Big or Small, Every Business Needs the Same Things

by on August 15, 2018

Business today is a very diverse sector. We still have large employers operating in office buildings and factories, but we also have countless smaller companies that do their work in basements and garages, sometimes almost entirely online.

With so many different types of businesses in operation, it would seem that there could be almost nothing they would have in common. However, this assumption is incorrect.

Whether you’re making handmade Christmas ornaments in your woodworking shop or managing a multi-million dollar investment firm, there will be things you’ll need to buy and tasks you’ll need to accomplish in order to keep things running smoothly. Sure, the big business will use more, but the costs as a percentage of operating expenses may be very similar regardless of size. For that reason, saving money on supplies can benefit a business of any size.

One simple example is business supplies. Your weekend enterprise of making customized coffee mugs can save just as much by purchasing through Coastal Business Supplies as your largest competitor can. It’s just a matter of shopping around until you find those best-price providers.

This is an area where a lot of businesses of every size fall short. They often think of supplies as a minor part of their inputs, because they may be more focused on wildly fluctuating oil prices or on the rising cost of health insurance. But when a company is pulling supplies from the shelf again and again each day, the benefits of lowering those costs should be clear.

While every business uses supplies, small businesses have a tougher time-saving money because of their lower consumption. It can be very expensive to buy even the smallest bulk package and use it slowly over a period of weeks or months, and in the case of perishable or time-sensitive inputs, it can’t be done at all. Small businesses need to find ways to source inputs in quantities that they can consume in a timely fashion so that they don’t tie up money for a long period of time.

Another common area of expense today is social media. While the platforms are free, the time spent maintaining the company’s presence is not. That’s true whether it’s handled by the one-person show of a home business or whether there is dedicated staff in marketing that spends the whole day making posts and replying to comments. Many companies, big and small, are finding that they are money ahead to hire someone in the growing field of social media management to maintain a positive online presence for the company without the burden of doing it themselves.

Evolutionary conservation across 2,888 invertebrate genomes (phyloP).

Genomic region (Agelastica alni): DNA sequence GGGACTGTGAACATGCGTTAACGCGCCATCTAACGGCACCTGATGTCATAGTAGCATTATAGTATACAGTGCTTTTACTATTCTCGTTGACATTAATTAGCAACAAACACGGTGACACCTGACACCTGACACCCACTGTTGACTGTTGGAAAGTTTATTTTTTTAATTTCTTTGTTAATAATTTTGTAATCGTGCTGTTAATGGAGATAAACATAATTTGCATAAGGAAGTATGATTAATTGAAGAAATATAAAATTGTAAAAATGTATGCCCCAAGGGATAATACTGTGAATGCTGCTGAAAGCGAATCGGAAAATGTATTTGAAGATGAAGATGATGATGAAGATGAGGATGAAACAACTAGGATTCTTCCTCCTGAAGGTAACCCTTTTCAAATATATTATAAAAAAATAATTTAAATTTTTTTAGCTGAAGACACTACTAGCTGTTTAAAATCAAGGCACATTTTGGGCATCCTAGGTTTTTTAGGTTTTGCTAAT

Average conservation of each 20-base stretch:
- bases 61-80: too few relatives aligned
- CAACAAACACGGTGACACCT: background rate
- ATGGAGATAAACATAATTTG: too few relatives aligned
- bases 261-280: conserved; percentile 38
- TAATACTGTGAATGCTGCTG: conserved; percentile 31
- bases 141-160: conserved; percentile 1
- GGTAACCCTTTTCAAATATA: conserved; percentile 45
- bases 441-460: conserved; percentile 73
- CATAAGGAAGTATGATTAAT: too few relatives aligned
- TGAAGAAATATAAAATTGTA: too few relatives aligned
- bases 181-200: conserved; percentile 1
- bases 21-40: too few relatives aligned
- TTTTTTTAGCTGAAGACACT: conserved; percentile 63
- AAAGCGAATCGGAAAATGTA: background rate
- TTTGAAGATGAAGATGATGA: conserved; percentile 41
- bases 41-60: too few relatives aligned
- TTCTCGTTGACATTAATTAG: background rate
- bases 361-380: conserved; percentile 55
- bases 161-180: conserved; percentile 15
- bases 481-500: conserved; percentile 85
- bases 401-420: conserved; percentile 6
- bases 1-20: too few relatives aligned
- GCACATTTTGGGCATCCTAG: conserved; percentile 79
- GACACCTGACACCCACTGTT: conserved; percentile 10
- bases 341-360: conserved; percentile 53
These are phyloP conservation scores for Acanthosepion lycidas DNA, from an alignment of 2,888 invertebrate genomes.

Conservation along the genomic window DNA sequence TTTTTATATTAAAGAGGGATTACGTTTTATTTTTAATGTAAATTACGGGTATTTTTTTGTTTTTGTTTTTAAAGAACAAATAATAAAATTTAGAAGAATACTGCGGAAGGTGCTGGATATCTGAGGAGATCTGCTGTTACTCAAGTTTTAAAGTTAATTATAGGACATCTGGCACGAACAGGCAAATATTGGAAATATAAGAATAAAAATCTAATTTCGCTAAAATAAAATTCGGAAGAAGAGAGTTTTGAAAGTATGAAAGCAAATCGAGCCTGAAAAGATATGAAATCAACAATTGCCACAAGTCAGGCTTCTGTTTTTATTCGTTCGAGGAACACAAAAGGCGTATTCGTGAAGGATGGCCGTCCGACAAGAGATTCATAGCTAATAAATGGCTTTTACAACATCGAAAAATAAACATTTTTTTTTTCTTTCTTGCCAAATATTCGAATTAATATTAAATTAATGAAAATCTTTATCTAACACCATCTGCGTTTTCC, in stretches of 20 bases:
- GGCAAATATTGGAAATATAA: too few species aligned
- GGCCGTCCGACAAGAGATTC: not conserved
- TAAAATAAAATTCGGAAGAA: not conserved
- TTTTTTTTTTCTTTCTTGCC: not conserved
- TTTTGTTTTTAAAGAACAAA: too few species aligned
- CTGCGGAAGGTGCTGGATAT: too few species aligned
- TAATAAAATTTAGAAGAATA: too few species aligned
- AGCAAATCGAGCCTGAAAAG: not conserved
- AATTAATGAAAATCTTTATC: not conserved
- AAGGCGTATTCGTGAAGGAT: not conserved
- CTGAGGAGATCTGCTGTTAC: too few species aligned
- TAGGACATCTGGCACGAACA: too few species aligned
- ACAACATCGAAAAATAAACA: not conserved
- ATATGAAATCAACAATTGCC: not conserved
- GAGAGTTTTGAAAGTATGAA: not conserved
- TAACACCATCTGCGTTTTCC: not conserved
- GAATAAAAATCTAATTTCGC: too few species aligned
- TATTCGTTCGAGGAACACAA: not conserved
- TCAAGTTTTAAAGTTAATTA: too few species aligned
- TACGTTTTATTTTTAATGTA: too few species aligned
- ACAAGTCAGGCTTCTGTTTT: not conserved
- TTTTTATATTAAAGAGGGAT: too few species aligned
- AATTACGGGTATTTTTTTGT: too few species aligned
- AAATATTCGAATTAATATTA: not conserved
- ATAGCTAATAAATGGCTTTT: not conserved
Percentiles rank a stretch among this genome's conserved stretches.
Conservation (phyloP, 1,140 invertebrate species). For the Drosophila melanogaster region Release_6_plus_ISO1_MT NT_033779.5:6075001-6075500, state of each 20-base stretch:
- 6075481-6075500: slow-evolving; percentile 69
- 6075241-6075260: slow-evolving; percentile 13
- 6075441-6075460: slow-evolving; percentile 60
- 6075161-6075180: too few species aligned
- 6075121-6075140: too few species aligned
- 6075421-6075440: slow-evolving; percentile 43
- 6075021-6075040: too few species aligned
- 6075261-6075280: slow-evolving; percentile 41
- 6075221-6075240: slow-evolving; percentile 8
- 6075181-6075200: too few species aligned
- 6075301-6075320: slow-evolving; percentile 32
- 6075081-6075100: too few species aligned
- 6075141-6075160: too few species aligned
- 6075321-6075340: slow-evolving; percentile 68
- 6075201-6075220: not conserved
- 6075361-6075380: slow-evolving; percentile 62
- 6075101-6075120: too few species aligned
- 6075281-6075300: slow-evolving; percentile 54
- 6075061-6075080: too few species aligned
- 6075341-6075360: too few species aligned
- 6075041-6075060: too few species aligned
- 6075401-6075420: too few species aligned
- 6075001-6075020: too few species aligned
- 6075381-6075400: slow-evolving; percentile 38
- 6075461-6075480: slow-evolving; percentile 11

Marketing is much the same. Any company of any size needs to let its target market know who they are and what they do, and the time involved in this process can be particularly taxing on small companies. When the burden becomes too great, there are marketing firms and specialists who can help with it, taking another time-consuming task off the to-do list.

Of course, not everything a home-based business needs is quite parallel with the requirements of a bigger company. Logistical factors are often part of this. If a big company has lots of deliveries to make, it buys or leases some vehicles, hires some drivers, and starts making deliveries. If your home business is overwhelmed at getting things out to customers, it’s probably going to be easier to work with a shipping company to build a plan for managing those packages based on their normal delivery schedules and routes.

There is no goal more widely pursued in business than that of lowering costs. That’s true of the multinational corporation and of the basement enterprise. Economizing on supplies and services can go a long way toward achieving the cost reductions that make profitability possible.

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